My only guess is likely the same as anyone else - Jim, Frank, Jerry, and Richard were all busy taping the "Muppet Show" pilot "Sex and Violence", or else that "long-sought after" (to us classic SS fans) TV special for ABC-TV, "Out to Lunch". I don't know if the latter was in production the same time as the sixth season, but I do know the "S & V" pilot was taped sometime in the fall of 1974 (set to air in spring 1975), so during that time Jim and his team were more focused on the pilot for a new Muppet network television series.
There's this one picture in the book "Jim Henson: The Works" on page 70 that involves Jerry, Jim (w/ Caroly WIlcox), Frank, and Richard all respectively performing the Count, Ernie, Bert, and Sully on the set of Bert and Ernie's apartment. Many may have wondered (and I myself was one) exactly what segment was being taped during the time that photograph was taken. It's very likely that wasn't even a segment. It was probably just taken for publicity purposes, as a way of presenting how the Muppet performers work on a "puppet scaled" set, as well as providing a behind the scenes glimpse of "Sesame Street". I have reason to believe this picture was taken sometime during season 8 of the show, and I will gladly explain my reasoning of likely evidence -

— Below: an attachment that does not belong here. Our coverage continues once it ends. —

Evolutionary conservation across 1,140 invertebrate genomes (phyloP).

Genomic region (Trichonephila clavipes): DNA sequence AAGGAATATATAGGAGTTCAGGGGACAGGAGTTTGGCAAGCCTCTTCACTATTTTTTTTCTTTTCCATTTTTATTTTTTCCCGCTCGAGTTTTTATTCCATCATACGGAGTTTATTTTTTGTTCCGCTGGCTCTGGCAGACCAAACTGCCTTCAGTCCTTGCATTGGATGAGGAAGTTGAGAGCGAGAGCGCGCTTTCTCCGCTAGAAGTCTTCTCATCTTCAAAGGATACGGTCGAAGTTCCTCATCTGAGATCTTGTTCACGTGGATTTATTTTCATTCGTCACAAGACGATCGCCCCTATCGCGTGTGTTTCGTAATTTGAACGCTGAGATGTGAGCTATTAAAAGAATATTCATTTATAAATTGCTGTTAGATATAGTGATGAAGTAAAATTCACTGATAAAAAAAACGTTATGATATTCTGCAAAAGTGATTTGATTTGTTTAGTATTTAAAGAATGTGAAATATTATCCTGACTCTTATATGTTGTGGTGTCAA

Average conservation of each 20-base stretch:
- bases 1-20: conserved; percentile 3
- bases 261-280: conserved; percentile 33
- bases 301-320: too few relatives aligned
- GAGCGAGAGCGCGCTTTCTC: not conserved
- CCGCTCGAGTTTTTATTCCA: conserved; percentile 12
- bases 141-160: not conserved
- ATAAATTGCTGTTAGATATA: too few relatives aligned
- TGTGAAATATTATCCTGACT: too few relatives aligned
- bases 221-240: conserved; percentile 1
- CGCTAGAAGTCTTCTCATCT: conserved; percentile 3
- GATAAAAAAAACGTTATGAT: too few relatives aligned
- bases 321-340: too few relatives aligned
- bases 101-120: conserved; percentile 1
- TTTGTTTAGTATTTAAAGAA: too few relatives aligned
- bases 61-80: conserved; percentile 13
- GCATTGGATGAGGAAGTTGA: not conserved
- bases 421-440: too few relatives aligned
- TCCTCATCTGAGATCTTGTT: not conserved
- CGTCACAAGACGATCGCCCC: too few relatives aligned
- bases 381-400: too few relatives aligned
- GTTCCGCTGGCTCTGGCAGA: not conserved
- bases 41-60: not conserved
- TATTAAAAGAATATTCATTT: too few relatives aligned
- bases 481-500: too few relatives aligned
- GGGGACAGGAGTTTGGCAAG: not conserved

For years I've been wondering why the backdrop outside B & E's apartment is bright red instead of the standard sky blue. It's very likely that this picture was taken the same time as the season 8 episode (1045) when the Count hosts his own radio countdown show. A red background came into use for the recording room of the radio station.
All four of the characters from that behind the scenes picture are all present here, along with Cookie Monster and Biff. Other characters appear throughout the story segment of this episode, and I sure hope we could see this one someday!